N.S. municipal officials claimed more than $1.5M in expenses in 2019
CBRM Mayor Cecil Clarke spent almost $38,000; Halifax Mayor Mike Savage spent more than $18,000
A CBC investigation shows that municipal officials across Nova Scotia were reimbursed for more than $1.5 million in expenses in 2019, the first year municipalities were required to make the numbers public.
In the category of mayors and wardens, Cecil Clarke, the mayor of Cape Breton Regional Municipality, is the top spender at almost $38,000.
His expenses cover the cost of meetings in Halifax, Moncton, Montreal and Toronto.
"There's a cost of doing business," said Clarke. "I have a mandate to go out and attract new business and also negotiate with the two other levels of government."
The expenses for Halifax's Mayor Mike Savage came to more than $18,000. Port Hawkesbury Mayor Brenda Chisholm-Beaton came third with close to $16,000. The full details on expenses for all municipalities are available in a table at the bottom of this story.
Chisholm-Beaton said she is also the Town Caucus chair for the Nova Scotia Federation of Municipalities, which involves some travel. She said she also had meetings in 2019 that took her out of town for another reason.
"There were definitely a lot of trips to Halifax to represent the Allan J. MacEachen Airport and the concerns we had about a proposal to build an airport in Inverness," said Chisholm-Beaton.
She also travelled to Afton, Antigonish, Baddeck, Dundee, Eskasoni, Englishtown, Guysborough, Halifax, Iona, Quebec City, Sydney, Truro and Westmount over the 12-month period.
Why the new rules were brought in
The province's Municipal Affairs Department required municipalities to post expense amounts on a quarterly basis as of January 2019, and prohibits reimbursement for alcohol except for pre-authorized hospitality functions.
The new rules came after an ombudsman's report on Richmond County in 2016, and CBC investigations into spending by other municipalities that found payments for alcohol and golf fees.
Information obtained through freedom of information requests showed that the municipalities spent $600,000 attending two national conferences hosted by the Federation of Canadian Municipalities.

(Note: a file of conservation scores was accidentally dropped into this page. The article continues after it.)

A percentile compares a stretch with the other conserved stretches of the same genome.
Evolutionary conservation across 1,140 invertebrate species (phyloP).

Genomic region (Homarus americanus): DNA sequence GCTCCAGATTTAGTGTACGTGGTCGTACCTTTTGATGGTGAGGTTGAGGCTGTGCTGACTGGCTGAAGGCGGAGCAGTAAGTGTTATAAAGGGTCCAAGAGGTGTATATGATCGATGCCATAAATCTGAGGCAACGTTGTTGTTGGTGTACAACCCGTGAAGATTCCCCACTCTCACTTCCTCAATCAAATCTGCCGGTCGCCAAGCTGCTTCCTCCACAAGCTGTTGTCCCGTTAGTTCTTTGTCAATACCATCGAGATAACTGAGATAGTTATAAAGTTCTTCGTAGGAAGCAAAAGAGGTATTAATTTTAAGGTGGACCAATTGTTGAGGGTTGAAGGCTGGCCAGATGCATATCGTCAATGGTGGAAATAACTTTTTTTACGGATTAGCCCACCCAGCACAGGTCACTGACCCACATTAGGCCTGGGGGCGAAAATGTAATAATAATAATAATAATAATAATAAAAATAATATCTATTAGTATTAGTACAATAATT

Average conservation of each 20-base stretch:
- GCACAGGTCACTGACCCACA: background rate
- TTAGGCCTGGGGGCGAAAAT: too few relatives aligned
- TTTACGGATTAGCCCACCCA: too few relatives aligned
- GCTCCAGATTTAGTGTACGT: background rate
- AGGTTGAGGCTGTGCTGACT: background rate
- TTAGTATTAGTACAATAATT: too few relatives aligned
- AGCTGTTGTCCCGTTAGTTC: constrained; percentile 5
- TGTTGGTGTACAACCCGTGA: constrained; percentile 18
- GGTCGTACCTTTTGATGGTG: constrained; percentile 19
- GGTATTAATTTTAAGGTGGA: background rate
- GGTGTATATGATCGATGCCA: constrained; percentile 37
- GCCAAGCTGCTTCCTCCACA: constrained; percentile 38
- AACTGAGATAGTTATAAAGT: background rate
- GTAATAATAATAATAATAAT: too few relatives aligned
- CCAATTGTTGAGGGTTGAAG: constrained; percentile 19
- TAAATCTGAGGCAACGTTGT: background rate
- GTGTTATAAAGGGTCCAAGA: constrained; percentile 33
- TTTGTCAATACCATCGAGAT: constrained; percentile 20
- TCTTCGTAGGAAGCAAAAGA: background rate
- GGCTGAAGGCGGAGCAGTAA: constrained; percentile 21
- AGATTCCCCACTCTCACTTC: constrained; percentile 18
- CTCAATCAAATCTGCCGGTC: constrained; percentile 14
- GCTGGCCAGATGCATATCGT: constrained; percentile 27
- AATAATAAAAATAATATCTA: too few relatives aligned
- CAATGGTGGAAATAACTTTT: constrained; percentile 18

The categories for expenses now cover mileage, cellphone costs, accommodations and meals, conference fees as well as training and development.
As for council totals in 2019, the Halifax region submitted the most expenses with just over $101,000 for 16 councillors.
CBRM was second with just over $96,000 for 12 councillors.
"I have never received a phone call (of concern)," said Ivan Doncaster, deputy mayor for CBRM and District 7 councillor. "But I've heard people say they're pleased to see them online so they can see what's being spent."
The council for Colchester County came third with $55,500 for 12 councillors. The mayor of Colchester is not surprised.
"They have not been a do-nothing council," said Christine Blair.
"We've had a lot of meetings with regards to rural broadband internet, our UNESCO Geopark [in Parrsboro] and source-water protection in Tatamagouche."
Halifax's CAO tops list of staffers
Jacques Dubé, Halifax's chief administrative officer, had the most expenses of all the CAOs in the province with more than $24,000.
Almost half of those expenses were for out-of-town travel. Another $4,000 was for development and training.
Details of the trips Dubé took in 2019 were sent to CBC in an email statement. They include conferences in Montreal, Las Vegas, Vancouver and Austin, Texas.
The email said Dubé is a member of the Large Cities Executive Forum and "attends meetings when he is available in both Canada and the USA."
Mike Dolter, the CAO for the town of Truro, is second in the category at close to $15,000. Dolter is on the board of the Association of Municipal Administrators in Nova Scotia.
"All our routine board meetings and conferences get paid for directly by the municipality," said Dolter.
Dolter was on the committee that recommended changes about the expense rules to the province.
"The stuff that happened in some of the other areas should never have happened, because at the end of the day it is the public purse," said Dolter. "So if you are going to make a decision you have to be able to justify why you made that decision."
Some of the smaller municipalities in Nova Scotia have low overall expense totals, but calculating the amount on a per capita basis creates a completely different list.
Annapolis Royal is No. 1 with $26.04 per person, and Mahone Bay is second at $22 per person.
"The amount of money expended per citizen is simply a mathematical exercise," said David Devenne, the mayor of Mahone Bay.
"The fact that you've got 1,000 people in Mahone Bay, or 2,000 in Lunenburg, doesn't mean we've got half the work to do that they've got."
Getting the municipalities to publicly post the information is just the first step, according Tom Urbaniak, an associate professor of political science at Cape Breton University.
Urbaniak said more needs to be done to make the information easily accessible and understandable to the public.
He noted the details provided still vary from municipality to municipality.
"There is a lot of room for improvement, " he said. "It's almost impossible to get a full breakdown. There is a role for the province here to set clear standards and collect the information so it can be presented clearly."